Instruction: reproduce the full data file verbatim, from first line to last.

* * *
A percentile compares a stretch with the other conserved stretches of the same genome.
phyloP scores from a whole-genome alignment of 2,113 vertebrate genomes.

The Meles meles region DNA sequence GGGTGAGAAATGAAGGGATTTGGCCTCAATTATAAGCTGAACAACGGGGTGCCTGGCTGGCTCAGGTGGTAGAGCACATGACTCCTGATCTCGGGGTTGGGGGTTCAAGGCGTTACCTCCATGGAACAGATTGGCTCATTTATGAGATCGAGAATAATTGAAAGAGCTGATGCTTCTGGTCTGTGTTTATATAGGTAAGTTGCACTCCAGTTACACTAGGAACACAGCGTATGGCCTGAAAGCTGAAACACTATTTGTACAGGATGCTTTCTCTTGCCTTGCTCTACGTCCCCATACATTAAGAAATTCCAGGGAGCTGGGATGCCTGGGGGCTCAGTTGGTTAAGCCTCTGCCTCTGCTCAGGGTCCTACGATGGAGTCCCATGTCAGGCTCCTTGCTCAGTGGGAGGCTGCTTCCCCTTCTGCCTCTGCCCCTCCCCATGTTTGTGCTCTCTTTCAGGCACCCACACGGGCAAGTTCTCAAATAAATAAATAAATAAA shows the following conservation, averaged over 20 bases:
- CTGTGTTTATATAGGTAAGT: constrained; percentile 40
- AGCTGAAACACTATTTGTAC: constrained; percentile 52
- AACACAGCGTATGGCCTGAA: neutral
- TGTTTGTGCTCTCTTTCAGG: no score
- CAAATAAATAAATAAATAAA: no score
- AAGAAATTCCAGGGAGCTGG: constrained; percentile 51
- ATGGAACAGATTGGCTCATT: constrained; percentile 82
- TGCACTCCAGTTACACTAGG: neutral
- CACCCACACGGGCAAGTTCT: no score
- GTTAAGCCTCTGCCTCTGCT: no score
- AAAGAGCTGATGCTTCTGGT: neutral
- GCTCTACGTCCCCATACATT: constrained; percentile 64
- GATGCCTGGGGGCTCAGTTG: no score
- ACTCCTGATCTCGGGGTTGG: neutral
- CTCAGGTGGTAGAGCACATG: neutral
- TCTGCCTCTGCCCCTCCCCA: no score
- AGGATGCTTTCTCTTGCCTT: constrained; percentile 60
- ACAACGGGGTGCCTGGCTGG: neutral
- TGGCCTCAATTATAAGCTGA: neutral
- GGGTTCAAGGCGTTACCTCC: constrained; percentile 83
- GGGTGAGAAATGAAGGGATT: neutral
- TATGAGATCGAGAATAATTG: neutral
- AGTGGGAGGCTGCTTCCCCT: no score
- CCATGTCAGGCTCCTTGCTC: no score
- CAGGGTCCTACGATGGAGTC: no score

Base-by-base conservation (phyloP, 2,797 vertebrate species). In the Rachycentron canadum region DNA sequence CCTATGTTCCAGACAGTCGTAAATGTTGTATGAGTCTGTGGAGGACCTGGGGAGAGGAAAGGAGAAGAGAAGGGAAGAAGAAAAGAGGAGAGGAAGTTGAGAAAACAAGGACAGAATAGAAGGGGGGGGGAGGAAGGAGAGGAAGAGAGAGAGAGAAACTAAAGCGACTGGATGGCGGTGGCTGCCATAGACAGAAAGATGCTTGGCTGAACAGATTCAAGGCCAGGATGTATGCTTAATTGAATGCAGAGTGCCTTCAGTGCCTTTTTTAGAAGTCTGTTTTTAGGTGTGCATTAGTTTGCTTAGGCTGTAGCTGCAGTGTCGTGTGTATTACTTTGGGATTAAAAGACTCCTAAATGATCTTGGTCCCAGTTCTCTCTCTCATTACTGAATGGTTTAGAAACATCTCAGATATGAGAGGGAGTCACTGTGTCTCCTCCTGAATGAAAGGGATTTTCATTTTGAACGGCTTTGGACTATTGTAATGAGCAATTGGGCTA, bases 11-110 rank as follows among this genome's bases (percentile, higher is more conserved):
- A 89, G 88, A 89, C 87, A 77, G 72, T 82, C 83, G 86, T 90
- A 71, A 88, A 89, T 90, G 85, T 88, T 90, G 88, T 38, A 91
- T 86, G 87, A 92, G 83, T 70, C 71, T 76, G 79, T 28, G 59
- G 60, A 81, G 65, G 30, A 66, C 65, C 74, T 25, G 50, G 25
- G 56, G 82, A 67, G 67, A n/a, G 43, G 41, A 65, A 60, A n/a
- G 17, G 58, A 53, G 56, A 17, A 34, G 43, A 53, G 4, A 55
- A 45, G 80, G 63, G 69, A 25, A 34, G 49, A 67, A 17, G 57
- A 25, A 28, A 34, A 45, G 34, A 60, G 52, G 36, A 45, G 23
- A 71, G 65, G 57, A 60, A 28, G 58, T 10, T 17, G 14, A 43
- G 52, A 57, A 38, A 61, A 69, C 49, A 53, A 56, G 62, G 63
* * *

A percentile compares a stretch with the other conserved stretches of the same genome.
phyloP scores from a whole-genome alignment of 2,113 vertebrate genomes.

The Meles meles region DNA sequence GGGTGAGAAATGAAGGGATTTGGCCTCAATTATAAGCTGAACAACGGGGTGCCTGGCTGGCTCAGGTGGTAGAGCACATGACTCCTGATCTCGGGGTTGGGGGTTCAAGGCGTTACCTCCATGGAACAGATTGGCTCATTTATGAGATCGAGAATAATTGAAAGAGCTGATGCTTCTGGTCTGTGTTTATATAGGTAAGTTGCACTCCAGTTACACTAGGAACACAGCGTATGGCCTGAAAGCTGAAACACTATTTGTACAGGATGCTTTCTCTTGCCTTGCTCTACGTCCCCATACATTAAGAAATTCCAGGGAGCTGGGATGCCTGGGGGCTCAGTTGGTTAAGCCTCTGCCTCTGCTCAGGGTCCTACGATGGAGTCCCATGTCAGGCTCCTTGCTCAGTGGGAGGCTGCTTCCCCTTCTGCCTCTGCCCCTCCCCATGTTTGTGCTCTCTTTCAGGCACCCACACGGGCAAGTTCTCAAATAAATAAATAAATAAA shows the following conservation, averaged over 20 bases:
- CTGTGTTTATATAGGTAAGT: constrained; percentile 40
- AGCTGAAACACTATTTGTAC: constrained; percentile 52
- AACACAGCGTATGGCCTGAA: neutral
- TGTTTGTGCTCTCTTTCAGG: no score
- CAAATAAATAAATAAATAAA: no score
- AAGAAATTCCAGGGAGCTGG: constrained; percentile 51
- ATGGAACAGATTGGCTCATT: constrained; percentile 82
- TGCACTCCAGTTACACTAGG: neutral
- CACCCACACGGGCAAGTTCT: no score
- GTTAAGCCTCTGCCTCTGCT: no score
- AAAGAGCTGATGCTTCTGGT: neutral
- GCTCTACGTCCCCATACATT: constrained; percentile 64
- GATGCCTGGGGGCTCAGTTG: no score
- ACTCCTGATCTCGGGGTTGG: neutral
- CTCAGGTGGTAGAGCACATG: neutral
- TCTGCCTCTGCCCCTCCCCA: no score
- AGGATGCTTTCTCTTGCCTT: constrained; percentile 60
- ACAACGGGGTGCCTGGCTGG: neutral
- TGGCCTCAATTATAAGCTGA: neutral
- GGGTTCAAGGCGTTACCTCC: constrained; percentile 83
- GGGTGAGAAATGAAGGGATT: neutral
- TATGAGATCGAGAATAATTG: neutral
- AGTGGGAGGCTGCTTCCCCT: no score
- CCATGTCAGGCTCCTTGCTC: no score
- CAGGGTCCTACGATGGAGTC: no score

Base-by-base conservation (phyloP, 2,797 vertebrate species). In the Rachycentron canadum region DNA sequence CCTATGTTCCAGACAGTCGTAAATGTTGTATGAGTCTGTGGAGGACCTGGGGAGAGGAAAGGAGAAGAGAAGGGAAGAAGAAAAGAGGAGAGGAAGTTGAGAAAACAAGGACAGAATAGAAGGGGGGGGGAGGAAGGAGAGGAAGAGAGAGAGAGAAACTAAAGCGACTGGATGGCGGTGGCTGCCATAGACAGAAAGATGCTTGGCTGAACAGATTCAAGGCCAGGATGTATGCTTAATTGAATGCAGAGTGCCTTCAGTGCCTTTTTTAGAAGTCTGTTTTTAGGTGTGCATTAGTTTGCTTAGGCTGTAGCTGCAGTGTCGTGTGTATTACTTTGGGATTAAAAGACTCCTAAATGATCTTGGTCCCAGTTCTCTCTCTCATTACTGAATGGTTTAGAAACATCTCAGATATGAGAGGGAGTCACTGTGTCTCCTCCTGAATGAAAGGGATTTTCATTTTGAACGGCTTTGGACTATTGTAATGAGCAATTGGGCTA, bases 11-110 rank as follows among this genome's bases (percentile, higher is more conserved):
- A 89, G 88, A 89, C 87, A 77, G 72, T 82, C 83, G 86, T 90
- A 71, A 88, A 89, T 90, G 85, T 88, T 90, G 88, T 38, A 91
- T 86, G 87, A 92, G 83, T 70, C 71, T 76, G 79, T 28, G 59
- G 60, A 81, G 65, G 30, A 66, C 65, C 74, T 25, G 50, G 25
- G 56, G 82, A 67, G 67, A n/a, G 43, G 41, A 65, A 60, A n/a
- G 17, G 58, A 53, G 56, A 17, A 34, G 43, A 53, G 4, A 55
- A 45, G 80, G 63, G 69, A 25, A 34, G 49, A 67, A 17, G 57
- A 25, A 28, A 34, A 45, G 34, A 60, G 52, G 36, A 45, G 23
- A 71, G 65, G 57, A 60, A 28, G 58, T 10, T 17, G 14, A 43
- G 52, A 57, A 38, A 61, A 69, C 49, A 53, A 56, G 62, G 63